PLOS offers a similar opt-in option that is slightly less ‘customized’ than the Cell Press option: they offer the authors of every paper that is submitted for consideration the choice to have PLOS upload a copy to bioRxiv on their behalf. Again, this results in a preliminary version of your paper being published on a preprint server, with the peer-reviewed version ultimately being published by PLOS. This relationship goes both ways, as it is also possible to submit your preprint to PLOS journals directly from bioRxiv and medRxiv. This tool not only makes it easy to submit your paper, but also helps the preprint servers and publishers keep track of each version of the manuscript and link them appropriately.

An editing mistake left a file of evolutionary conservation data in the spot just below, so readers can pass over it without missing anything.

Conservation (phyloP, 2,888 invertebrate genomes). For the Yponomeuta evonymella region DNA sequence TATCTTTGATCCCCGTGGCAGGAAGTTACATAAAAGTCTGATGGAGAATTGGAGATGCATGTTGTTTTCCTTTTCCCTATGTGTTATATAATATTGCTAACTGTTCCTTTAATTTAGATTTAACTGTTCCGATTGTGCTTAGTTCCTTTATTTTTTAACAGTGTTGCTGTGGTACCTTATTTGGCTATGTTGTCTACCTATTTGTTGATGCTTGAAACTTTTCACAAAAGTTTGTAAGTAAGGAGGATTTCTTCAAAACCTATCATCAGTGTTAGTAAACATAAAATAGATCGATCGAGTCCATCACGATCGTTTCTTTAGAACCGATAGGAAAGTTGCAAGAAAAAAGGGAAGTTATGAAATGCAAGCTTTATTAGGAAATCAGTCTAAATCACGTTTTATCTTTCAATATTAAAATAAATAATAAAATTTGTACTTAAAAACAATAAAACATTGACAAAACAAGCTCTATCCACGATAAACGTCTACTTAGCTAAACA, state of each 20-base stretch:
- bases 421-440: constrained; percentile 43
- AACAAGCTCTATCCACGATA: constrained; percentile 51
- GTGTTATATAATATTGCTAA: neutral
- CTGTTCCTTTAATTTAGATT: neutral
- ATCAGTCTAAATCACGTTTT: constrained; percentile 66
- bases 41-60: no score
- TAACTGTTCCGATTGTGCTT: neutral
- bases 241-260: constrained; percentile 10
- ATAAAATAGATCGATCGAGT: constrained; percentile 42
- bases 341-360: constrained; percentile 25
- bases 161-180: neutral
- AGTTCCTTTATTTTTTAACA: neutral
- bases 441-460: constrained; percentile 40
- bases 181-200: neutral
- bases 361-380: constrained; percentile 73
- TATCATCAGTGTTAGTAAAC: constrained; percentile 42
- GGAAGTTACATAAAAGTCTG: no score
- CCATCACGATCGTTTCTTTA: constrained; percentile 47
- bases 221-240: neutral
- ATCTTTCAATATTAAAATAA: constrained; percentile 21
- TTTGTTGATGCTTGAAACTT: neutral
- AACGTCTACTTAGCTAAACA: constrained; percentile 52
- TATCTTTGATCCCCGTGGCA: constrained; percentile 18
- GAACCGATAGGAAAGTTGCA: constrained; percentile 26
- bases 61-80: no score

There are, however, a few exceptions to the rule. The most well-known is that of the New England Journal of Medicine, which, while not having a formal policy on publishing work that has already been published as a preprint, has expressed reservations about this practice in the past. However, with the advent of the COVID-19 pandemic, the journal has recognised the importance of sharing critical healthcare-related news as quickly as possible, and has thus articulated a COVID-specific policy that explicitly encourages publication of all papers related to the SARS-CoV-2 virus on a preprint server so as to make the data publically accessible.

In conclusion

If you are unsure about the wisdom of publishing your paper as a preprint prior to submitting it to a traditional journal, we recommend verifying that your target journal accepts preprints. To do this, you can consult the relevant Wikipedia page or search for your target journal in the Sherpa Romeo database.